Re: NVDA and Combo Boxes, Agreements?


That may be one idea behind it but I don't think it is an important one.  the screen is still organized very differently.  I think the main reason it was provided is that on pages such as web discussion forms, it is often much easier to use them when screen layout is used. 
I believe that in most cases, it is easier to have each link and control appear on its own line.
As to why you found Wikipedia more intuitive, and why you said that it took longer to read the page when screen layout is off, I'd have to know how you work with the page. 
The last point in my last message has nothing to do with the Internet.  I'm illustrating that having a screen-reader display or read text as a sighted person sees it isn't automatically desirable in and of itself.

----- Original Message -----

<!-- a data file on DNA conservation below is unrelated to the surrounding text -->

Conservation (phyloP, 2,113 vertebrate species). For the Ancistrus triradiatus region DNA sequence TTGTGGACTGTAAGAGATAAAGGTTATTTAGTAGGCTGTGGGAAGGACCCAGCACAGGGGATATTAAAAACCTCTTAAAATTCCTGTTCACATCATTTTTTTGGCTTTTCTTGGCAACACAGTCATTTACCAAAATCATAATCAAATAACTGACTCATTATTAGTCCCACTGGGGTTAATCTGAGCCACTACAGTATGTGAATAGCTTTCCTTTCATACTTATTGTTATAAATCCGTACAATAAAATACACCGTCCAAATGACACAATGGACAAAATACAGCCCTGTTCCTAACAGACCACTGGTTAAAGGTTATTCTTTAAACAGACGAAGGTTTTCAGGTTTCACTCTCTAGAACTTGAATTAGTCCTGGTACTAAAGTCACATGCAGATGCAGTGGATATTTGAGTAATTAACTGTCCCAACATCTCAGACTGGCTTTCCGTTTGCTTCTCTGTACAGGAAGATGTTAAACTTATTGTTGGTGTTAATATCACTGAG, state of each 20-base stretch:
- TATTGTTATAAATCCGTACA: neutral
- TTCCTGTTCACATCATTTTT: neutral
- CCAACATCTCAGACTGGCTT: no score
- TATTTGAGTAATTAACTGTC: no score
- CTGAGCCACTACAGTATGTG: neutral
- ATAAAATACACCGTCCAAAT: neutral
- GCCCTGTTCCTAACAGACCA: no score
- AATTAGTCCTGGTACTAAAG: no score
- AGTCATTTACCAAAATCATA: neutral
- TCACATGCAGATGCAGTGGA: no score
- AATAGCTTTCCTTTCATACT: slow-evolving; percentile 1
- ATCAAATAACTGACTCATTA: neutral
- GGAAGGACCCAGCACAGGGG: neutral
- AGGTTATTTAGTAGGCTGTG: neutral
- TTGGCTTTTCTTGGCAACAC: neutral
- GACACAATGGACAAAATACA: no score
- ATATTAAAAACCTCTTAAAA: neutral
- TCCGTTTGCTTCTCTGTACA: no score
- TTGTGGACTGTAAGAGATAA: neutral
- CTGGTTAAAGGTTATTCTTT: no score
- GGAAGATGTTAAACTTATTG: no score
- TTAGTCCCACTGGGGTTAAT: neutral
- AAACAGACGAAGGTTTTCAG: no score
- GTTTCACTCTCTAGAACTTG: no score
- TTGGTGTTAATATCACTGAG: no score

Sent: Wednesday, May 01, 2019 6:18 PM
Subject: Re: [nvda] NVDA and Combo Boxes, Agreements?


As it relates to your last point, I'm lost as to the purpose of what you are saying. Now, note that I said that NVDA Tries to lay out the information similarly to how sighted persons see it on a page. Screen reader users and sighted folk, obviously, use and see web pages differently, but the idea of screen layout is to provide blind persons with what can be classified as a visual layout.

For me, and this is when I just switched to NVDA, I found that this was better for my needs. On some web pages, it allowed me to quickly pass a number of links, for example, without using the N key. Form fields as well, as I knew the shortcut to move between them. Having each link on its own line, I found, made reading a page take longer, and when reading on Wikipedia, for example, was not very intuitive.

I wonder though, how many new screen readers would actually change to simple layout (turning screen layout off)?

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